Vatellian sovereignty, or sometimes referred to Westphalian sovereignty, is the state’s ability to own domestic political structure. Interdependence sovereignty refers to the state control of goods, ideas and people across their borders. International legal sovereignty describes the recognition by other states in the international society with regards to its sovereignty claims. This also includes the ability to enter legally binding treaties or agreements.Lastly, domestic sovereignty is the state’s ability to control the population and territory which it claims jurisdiction.
It seems that ISIS claims a high degree of all of the component except for international legal sovereignty. As elaborated in the earlier part of this article, ISIS has a strong established political structure. Furthermore, it has tight border controls which regulate the goods and people that pass through it every day. The fact that ISIS strongly resents Western influence and tries very hard to keep it out of their territory also means it is less dependent, claiming a high degree of interdependence sovereignty. ISIS is also able to control the population with its military which induces fear and command obedience. Despite all of the above, ISIS is strongly condemned by the international society and will never be recognised as a sovereign state.
Having fulfilled three out of four criteria of a sovereign state, this does not mean that the ISIS can be considered as a sovereign state. It seems that recognition by other sovereign states is the major determinant of a sovereign state’s legitimacy. This is the same case for Taiwan where it is able to fulfil all components of sovereignty except for international legal sovereignty. The fact that it is not recognised by the international society today makes it not a legitimate sovereign state.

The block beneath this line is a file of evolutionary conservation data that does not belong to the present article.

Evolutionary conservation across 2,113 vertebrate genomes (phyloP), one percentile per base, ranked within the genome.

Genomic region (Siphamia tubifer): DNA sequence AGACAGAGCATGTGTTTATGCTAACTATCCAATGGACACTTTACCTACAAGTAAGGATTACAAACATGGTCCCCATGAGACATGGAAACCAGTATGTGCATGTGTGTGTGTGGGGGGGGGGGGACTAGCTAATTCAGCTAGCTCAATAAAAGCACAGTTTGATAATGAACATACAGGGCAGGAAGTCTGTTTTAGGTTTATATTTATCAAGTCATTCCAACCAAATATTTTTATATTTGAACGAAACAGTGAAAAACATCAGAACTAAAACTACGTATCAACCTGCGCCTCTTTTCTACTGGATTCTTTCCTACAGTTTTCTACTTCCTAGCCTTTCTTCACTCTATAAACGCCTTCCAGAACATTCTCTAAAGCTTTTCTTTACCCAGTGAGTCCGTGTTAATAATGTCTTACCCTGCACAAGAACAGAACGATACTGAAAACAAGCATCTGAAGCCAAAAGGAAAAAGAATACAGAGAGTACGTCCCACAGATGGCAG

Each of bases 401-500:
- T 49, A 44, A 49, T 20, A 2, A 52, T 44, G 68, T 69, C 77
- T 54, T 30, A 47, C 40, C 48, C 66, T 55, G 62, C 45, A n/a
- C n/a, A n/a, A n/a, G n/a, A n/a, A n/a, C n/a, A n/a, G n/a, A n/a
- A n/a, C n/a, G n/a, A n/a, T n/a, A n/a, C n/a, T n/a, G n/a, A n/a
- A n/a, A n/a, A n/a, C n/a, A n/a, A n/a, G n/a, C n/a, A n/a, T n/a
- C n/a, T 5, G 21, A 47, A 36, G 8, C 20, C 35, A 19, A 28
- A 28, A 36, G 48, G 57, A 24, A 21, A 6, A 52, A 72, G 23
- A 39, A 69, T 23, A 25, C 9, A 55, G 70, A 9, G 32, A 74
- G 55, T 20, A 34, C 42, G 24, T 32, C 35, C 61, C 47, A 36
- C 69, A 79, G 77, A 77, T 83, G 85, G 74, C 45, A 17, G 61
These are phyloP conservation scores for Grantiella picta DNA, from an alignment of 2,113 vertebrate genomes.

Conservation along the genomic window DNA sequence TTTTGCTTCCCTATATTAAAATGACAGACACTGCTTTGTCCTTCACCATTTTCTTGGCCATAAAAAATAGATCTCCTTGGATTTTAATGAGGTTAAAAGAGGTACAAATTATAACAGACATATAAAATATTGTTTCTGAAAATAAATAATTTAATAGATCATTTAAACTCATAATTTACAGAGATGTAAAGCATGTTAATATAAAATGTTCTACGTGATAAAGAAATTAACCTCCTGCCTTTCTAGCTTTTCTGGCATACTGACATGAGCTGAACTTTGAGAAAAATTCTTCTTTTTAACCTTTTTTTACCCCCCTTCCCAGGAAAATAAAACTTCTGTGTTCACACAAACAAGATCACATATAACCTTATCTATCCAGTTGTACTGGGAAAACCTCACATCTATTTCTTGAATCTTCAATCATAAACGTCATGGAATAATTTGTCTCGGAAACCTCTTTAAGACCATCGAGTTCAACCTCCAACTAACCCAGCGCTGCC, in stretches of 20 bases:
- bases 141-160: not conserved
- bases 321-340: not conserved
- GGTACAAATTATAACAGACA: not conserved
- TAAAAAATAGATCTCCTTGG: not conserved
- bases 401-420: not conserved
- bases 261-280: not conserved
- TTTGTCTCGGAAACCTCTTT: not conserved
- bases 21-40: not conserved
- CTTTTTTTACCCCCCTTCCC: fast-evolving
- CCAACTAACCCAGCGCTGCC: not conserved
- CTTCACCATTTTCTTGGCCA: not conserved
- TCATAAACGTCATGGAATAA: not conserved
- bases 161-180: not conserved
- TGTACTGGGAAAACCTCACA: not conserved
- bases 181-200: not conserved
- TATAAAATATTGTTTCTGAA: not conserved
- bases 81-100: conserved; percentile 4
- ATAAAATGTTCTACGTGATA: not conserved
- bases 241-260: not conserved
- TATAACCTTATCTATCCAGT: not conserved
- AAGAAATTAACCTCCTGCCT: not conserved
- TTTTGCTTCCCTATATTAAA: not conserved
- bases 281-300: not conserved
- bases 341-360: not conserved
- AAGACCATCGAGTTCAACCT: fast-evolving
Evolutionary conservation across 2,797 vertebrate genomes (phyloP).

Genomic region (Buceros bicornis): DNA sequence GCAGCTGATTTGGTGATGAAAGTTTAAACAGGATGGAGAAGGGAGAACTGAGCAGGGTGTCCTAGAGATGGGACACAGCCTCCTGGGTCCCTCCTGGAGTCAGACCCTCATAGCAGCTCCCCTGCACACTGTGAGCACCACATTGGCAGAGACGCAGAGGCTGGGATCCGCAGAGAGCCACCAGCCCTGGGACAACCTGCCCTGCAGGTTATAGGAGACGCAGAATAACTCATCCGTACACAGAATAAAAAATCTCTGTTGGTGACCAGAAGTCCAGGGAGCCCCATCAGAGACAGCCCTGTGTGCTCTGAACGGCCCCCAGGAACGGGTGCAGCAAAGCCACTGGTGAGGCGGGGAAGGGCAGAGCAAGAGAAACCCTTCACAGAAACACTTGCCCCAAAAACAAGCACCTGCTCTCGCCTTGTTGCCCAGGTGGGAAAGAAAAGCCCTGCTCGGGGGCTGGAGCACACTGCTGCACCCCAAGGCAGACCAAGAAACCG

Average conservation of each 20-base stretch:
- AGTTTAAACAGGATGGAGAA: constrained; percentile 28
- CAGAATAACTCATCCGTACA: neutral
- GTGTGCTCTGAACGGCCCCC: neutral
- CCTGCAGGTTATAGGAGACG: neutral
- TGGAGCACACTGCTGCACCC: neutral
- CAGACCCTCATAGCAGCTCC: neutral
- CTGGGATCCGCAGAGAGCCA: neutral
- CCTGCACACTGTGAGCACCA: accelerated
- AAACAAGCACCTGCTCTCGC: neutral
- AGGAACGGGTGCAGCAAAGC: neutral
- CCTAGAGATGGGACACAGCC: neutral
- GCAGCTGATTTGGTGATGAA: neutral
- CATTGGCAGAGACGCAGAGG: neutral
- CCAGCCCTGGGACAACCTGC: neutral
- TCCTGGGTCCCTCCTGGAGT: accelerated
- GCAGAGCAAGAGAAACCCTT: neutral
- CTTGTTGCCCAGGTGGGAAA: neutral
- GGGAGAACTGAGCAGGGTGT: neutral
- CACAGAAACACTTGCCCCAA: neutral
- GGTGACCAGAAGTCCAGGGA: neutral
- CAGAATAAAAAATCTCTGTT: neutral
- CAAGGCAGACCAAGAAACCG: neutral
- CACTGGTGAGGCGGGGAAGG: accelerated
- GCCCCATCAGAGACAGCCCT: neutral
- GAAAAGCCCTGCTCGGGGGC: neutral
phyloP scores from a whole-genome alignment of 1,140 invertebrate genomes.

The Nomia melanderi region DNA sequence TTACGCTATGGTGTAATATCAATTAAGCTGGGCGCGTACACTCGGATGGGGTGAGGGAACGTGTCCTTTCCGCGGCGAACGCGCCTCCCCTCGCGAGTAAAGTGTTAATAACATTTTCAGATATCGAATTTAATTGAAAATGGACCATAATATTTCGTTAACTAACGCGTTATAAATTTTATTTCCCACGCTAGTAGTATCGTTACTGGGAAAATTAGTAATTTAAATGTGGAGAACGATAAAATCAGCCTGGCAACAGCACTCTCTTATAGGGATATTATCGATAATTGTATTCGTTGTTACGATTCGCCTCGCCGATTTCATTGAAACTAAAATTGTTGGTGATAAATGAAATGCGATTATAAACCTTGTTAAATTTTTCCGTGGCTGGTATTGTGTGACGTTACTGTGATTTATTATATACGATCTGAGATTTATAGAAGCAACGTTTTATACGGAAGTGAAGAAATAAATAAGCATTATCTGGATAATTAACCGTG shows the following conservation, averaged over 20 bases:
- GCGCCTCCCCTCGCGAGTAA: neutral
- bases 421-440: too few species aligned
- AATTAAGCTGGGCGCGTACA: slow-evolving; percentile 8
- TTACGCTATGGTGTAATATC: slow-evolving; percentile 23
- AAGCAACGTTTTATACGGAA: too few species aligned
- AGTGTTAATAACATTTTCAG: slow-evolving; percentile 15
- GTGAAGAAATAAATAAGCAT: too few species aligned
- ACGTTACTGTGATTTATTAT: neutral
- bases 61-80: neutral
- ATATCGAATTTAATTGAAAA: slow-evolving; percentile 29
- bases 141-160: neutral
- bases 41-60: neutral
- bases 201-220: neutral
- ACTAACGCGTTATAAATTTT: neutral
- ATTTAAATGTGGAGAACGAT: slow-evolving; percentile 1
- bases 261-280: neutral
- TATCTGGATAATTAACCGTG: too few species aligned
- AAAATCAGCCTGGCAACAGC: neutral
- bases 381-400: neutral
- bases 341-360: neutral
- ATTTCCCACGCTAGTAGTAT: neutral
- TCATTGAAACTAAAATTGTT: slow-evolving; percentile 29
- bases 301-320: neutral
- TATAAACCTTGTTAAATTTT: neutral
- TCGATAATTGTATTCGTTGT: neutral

To conclude, no matter how legitimate ISIS may appear to be, as long as the international community refuse to accept and recognise them, it will never be a sovereign state. The day ISIS is recognised as a sovereign state will be after Taiwan gets recognised, which simply means it is impossible. Hence, this is why world leaders constantly condemn ISIS actions because any form of tolerance could be seen as a small approval in recognising them. It is certainly unimaginable if ISIS claims full sovereignty for it could wage wars and enter formal alliances with other sovereign states. Certainly undesirable.